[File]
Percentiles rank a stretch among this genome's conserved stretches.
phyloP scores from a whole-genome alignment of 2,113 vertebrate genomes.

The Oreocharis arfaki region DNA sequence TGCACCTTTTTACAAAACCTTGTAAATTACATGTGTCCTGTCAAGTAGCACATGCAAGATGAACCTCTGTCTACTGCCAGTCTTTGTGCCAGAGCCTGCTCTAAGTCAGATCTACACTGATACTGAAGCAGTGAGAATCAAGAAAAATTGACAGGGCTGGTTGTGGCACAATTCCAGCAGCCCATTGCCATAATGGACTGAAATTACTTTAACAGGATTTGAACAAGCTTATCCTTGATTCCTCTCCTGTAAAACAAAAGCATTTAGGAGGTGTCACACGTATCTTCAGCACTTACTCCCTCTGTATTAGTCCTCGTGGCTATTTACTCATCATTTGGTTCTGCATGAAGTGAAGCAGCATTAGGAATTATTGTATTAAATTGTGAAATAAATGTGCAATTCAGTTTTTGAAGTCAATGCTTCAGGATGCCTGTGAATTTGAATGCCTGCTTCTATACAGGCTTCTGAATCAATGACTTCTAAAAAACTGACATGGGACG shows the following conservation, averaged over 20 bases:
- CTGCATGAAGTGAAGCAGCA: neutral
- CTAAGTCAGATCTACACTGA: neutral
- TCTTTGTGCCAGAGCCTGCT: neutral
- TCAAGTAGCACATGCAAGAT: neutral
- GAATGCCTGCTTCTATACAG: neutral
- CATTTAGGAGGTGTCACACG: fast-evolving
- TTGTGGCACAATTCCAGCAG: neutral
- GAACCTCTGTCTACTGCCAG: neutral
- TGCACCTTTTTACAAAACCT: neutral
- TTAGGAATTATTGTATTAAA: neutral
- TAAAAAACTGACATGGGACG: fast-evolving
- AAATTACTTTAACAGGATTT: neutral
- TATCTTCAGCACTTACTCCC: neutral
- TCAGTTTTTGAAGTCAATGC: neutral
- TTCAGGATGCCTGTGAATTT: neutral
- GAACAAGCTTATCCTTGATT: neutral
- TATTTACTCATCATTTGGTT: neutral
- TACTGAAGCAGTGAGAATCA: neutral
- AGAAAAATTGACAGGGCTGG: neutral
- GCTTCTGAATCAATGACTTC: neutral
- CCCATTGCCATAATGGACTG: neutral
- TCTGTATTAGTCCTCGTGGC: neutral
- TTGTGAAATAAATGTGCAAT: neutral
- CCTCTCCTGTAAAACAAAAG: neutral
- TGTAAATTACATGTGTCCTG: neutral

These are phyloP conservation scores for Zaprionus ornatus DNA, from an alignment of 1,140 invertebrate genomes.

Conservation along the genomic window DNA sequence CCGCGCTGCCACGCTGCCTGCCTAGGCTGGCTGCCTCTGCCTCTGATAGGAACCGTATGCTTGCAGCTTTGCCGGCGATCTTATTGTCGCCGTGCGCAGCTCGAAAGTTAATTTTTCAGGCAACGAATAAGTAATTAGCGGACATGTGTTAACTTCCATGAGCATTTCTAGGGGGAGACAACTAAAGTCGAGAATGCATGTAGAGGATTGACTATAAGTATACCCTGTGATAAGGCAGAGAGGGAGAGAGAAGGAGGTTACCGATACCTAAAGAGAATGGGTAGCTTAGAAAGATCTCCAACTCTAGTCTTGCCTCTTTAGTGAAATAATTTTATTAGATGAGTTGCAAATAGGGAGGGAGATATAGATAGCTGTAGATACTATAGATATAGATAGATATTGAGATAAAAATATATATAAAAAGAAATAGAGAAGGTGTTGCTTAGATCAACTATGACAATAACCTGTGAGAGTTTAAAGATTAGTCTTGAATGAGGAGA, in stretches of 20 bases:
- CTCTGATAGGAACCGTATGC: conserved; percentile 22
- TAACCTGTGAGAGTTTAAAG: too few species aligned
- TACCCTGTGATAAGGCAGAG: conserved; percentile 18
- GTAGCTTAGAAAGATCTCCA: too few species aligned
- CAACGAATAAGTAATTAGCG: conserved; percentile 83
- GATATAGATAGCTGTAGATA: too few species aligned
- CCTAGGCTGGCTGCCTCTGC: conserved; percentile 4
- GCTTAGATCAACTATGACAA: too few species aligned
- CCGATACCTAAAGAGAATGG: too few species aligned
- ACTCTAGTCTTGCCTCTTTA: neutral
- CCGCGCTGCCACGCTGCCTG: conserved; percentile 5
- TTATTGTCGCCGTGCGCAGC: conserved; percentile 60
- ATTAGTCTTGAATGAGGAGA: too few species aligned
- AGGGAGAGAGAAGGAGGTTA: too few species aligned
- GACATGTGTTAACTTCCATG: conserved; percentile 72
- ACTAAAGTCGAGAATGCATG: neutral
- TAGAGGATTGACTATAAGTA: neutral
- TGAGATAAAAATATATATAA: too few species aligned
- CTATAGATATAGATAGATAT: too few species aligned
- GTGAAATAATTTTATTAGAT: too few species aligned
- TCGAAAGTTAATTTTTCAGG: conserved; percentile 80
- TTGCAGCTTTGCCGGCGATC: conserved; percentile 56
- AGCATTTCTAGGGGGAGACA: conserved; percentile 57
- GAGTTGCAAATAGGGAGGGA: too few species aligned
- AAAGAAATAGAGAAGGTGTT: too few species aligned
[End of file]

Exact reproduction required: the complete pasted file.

Percentiles rank a stretch among this genome's conserved stretches.
phyloP scores from a whole-genome alignment of 2,113 vertebrate genomes.

The Oreocharis arfaki region DNA sequence TGCACCTTTTTACAAAACCTTGTAAATTACATGTGTCCTGTCAAGTAGCACATGCAAGATGAACCTCTGTCTACTGCCAGTCTTTGTGCCAGAGCCTGCTCTAAGTCAGATCTACACTGATACTGAAGCAGTGAGAATCAAGAAAAATTGACAGGGCTGGTTGTGGCACAATTCCAGCAGCCCATTGCCATAATGGACTGAAATTACTTTAACAGGATTTGAACAAGCTTATCCTTGATTCCTCTCCTGTAAAACAAAAGCATTTAGGAGGTGTCACACGTATCTTCAGCACTTACTCCCTCTGTATTAGTCCTCGTGGCTATTTACTCATCATTTGGTTCTGCATGAAGTGAAGCAGCATTAGGAATTATTGTATTAAATTGTGAAATAAATGTGCAATTCAGTTTTTGAAGTCAATGCTTCAGGATGCCTGTGAATTTGAATGCCTGCTTCTATACAGGCTTCTGAATCAATGACTTCTAAAAAACTGACATGGGACG shows the following conservation, averaged over 20 bases:
- CTGCATGAAGTGAAGCAGCA: neutral
- CTAAGTCAGATCTACACTGA: neutral
- TCTTTGTGCCAGAGCCTGCT: neutral
- TCAAGTAGCACATGCAAGAT: neutral
- GAATGCCTGCTTCTATACAG: neutral
- CATTTAGGAGGTGTCACACG: fast-evolving
- TTGTGGCACAATTCCAGCAG: neutral
- GAACCTCTGTCTACTGCCAG: neutral
- TGCACCTTTTTACAAAACCT: neutral
- TTAGGAATTATTGTATTAAA: neutral
- TAAAAAACTGACATGGGACG: fast-evolving
- AAATTACTTTAACAGGATTT: neutral
- TATCTTCAGCACTTACTCCC: neutral
- TCAGTTTTTGAAGTCAATGC: neutral
- TTCAGGATGCCTGTGAATTT: neutral
- GAACAAGCTTATCCTTGATT: neutral
- TATTTACTCATCATTTGGTT: neutral
- TACTGAAGCAGTGAGAATCA: neutral
- AGAAAAATTGACAGGGCTGG: neutral
- GCTTCTGAATCAATGACTTC: neutral
- CCCATTGCCATAATGGACTG: neutral
- TCTGTATTAGTCCTCGTGGC: neutral
- TTGTGAAATAAATGTGCAAT: neutral
- CCTCTCCTGTAAAACAAAAG: neutral
- TGTAAATTACATGTGTCCTG: neutral

These are phyloP conservation scores for Zaprionus ornatus DNA, from an alignment of 1,140 invertebrate genomes.

Conservation along the genomic window DNA sequence CCGCGCTGCCACGCTGCCTGCCTAGGCTGGCTGCCTCTGCCTCTGATAGGAACCGTATGCTTGCAGCTTTGCCGGCGATCTTATTGTCGCCGTGCGCAGCTCGAAAGTTAATTTTTCAGGCAACGAATAAGTAATTAGCGGACATGTGTTAACTTCCATGAGCATTTCTAGGGGGAGACAACTAAAGTCGAGAATGCATGTAGAGGATTGACTATAAGTATACCCTGTGATAAGGCAGAGAGGGAGAGAGAAGGAGGTTACCGATACCTAAAGAGAATGGGTAGCTTAGAAAGATCTCCAACTCTAGTCTTGCCTCTTTAGTGAAATAATTTTATTAGATGAGTTGCAAATAGGGAGGGAGATATAGATAGCTGTAGATACTATAGATATAGATAGATATTGAGATAAAAATATATATAAAAAGAAATAGAGAAGGTGTTGCTTAGATCAACTATGACAATAACCTGTGAGAGTTTAAAGATTAGTCTTGAATGAGGAGA, in stretches of 20 bases:
- CTCTGATAGGAACCGTATGC: conserved; percentile 22
- TAACCTGTGAGAGTTTAAAG: too few species aligned
- TACCCTGTGATAAGGCAGAG: conserved; percentile 18
- GTAGCTTAGAAAGATCTCCA: too few species aligned
- CAACGAATAAGTAATTAGCG: conserved; percentile 83
- GATATAGATAGCTGTAGATA: too few species aligned
- CCTAGGCTGGCTGCCTCTGC: conserved; percentile 4
- GCTTAGATCAACTATGACAA: too few species aligned
- CCGATACCTAAAGAGAATGG: too few species aligned
- ACTCTAGTCTTGCCTCTTTA: neutral
- CCGCGCTGCCACGCTGCCTG: conserved; percentile 5
- TTATTGTCGCCGTGCGCAGC: conserved; percentile 60
- ATTAGTCTTGAATGAGGAGA: too few species aligned
- AGGGAGAGAGAAGGAGGTTA: too few species aligned
- GACATGTGTTAACTTCCATG: conserved; percentile 72
- ACTAAAGTCGAGAATGCATG: neutral
- TAGAGGATTGACTATAAGTA: neutral
- TGAGATAAAAATATATATAA: too few species aligned
- CTATAGATATAGATAGATAT: too few species aligned
- GTGAAATAATTTTATTAGAT: too few species aligned
- TCGAAAGTTAATTTTTCAGG: conserved; percentile 80
- TTGCAGCTTTGCCGGCGATC: conserved; percentile 56
- AGCATTTCTAGGGGGAGACA: conserved; percentile 57
- GAGTTGCAAATAGGGAGGGA: too few species aligned
- AAAGAAATAGAGAAGGTGTT: too few species aligned